With a synchronized gearbox you just shift normally (your abbreviated method). Upshifting you match revs without trying because the engine slows when you lift off the throttle and hit the clutch. Downshifting you match with that throttle blip. It's almost as easy as on the upshift, but it does take a little more involvement on your part.
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Quote:
Originally Posted by sheepdog44 View Post
Transmission type Efficiency
Manual neutral engine off.100% @MPG <----- Fun Fact.
Manual 1:1 gear ratio .......98%
CVT belt ............................88%
Automatic .........................86%

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Old 06-09-2011, 07:23 PM   #18 (permalink)
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We are trying to help a raw beginner here! The advanced stuff might be a bit much at first.

My daily driver is an '87 Honda CRX. 1st gear just to get you rolling...2nd to 3rd at around 15mph...into 4th 22-25mphish.... into 5th by 30mph on downhill or level roads, if I'm slightly accelerating to approach a slight hill, I might wait on 5th until 35mph.

You are on your own on hills... from your motorcycle, just remember not to let it bog down. For the most part....forget about downshifting... go into neutral.. practice coasting toward stoplights, and signs, as much as following traffic will allow. You MUST learn to MIRROR DRIVE alot to help yourself set up your next best move!

Try to find good 30-45mph. roads in your area to take that have the fewest stop/light/signs... just work on being Smooooooth!!!

Try to use the brakes hardly at all.... anticipate traffic problems ahead, so you are never surprised into having to brake hard.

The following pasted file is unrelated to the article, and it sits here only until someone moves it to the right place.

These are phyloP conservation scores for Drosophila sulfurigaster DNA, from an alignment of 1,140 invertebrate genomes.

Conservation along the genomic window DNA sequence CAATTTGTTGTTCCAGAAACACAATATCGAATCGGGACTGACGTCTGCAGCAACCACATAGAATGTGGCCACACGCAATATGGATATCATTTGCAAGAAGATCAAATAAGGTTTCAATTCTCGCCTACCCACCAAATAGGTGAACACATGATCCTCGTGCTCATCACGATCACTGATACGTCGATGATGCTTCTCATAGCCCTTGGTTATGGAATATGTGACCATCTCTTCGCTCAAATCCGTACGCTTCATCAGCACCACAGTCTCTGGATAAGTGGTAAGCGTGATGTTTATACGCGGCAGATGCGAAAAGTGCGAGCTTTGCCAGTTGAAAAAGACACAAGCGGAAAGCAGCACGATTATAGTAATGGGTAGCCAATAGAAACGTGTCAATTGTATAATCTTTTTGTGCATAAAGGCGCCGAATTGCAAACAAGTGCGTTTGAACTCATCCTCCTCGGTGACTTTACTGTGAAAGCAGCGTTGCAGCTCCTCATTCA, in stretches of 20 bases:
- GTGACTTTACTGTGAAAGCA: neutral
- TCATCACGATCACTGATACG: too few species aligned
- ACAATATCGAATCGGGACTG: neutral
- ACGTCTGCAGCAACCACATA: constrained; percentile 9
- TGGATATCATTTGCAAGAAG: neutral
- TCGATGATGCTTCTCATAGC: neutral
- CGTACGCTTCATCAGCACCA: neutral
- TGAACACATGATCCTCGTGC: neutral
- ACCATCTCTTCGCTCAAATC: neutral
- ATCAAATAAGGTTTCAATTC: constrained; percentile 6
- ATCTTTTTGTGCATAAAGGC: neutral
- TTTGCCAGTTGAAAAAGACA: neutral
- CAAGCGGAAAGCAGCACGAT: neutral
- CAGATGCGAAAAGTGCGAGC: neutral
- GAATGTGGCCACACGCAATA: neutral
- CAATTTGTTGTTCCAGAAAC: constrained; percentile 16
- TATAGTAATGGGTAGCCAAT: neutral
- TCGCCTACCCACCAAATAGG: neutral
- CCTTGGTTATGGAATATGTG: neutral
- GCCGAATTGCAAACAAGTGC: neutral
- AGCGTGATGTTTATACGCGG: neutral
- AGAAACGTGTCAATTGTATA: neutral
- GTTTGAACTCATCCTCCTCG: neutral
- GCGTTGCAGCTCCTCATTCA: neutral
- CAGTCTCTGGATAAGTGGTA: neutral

rpms.... most of my upshifting is between 1,200 and 1,500...very mello. If you commute in a busy place during rush hrs, people behind you aren't going to appreciate your econo efforts! Be ready to back off perfection, or grow a hard turtle shell.

Don't go over 50-55mph anywhere if you can help it.

Think about bumping up your tires to maybe 5-7 psi above what the sidewall cold max. says on the tire. That's not too much to ride real rough, or wear the tires out too fast. It does mean to remember common sense to NOW go into wet corners a little slower than you used to....my latest idea for a bumper sticker would be this: Friends don't let friends do LATERAL SCRUB!!

Have fun and practice, practice, practice!!!!! Never use the clutch like a brake!!
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Old 06-09-2011, 08:21 PM   #19 (permalink)
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Sometimes Im in 4th by 15 and 5th by 25. But then again my power/weight ratio is a bit excessive, and I dont get the MPG a stock car gets either...
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Old 06-09-2011, 09:17 PM   #20 (permalink)
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I usually shift at 1200 RPM.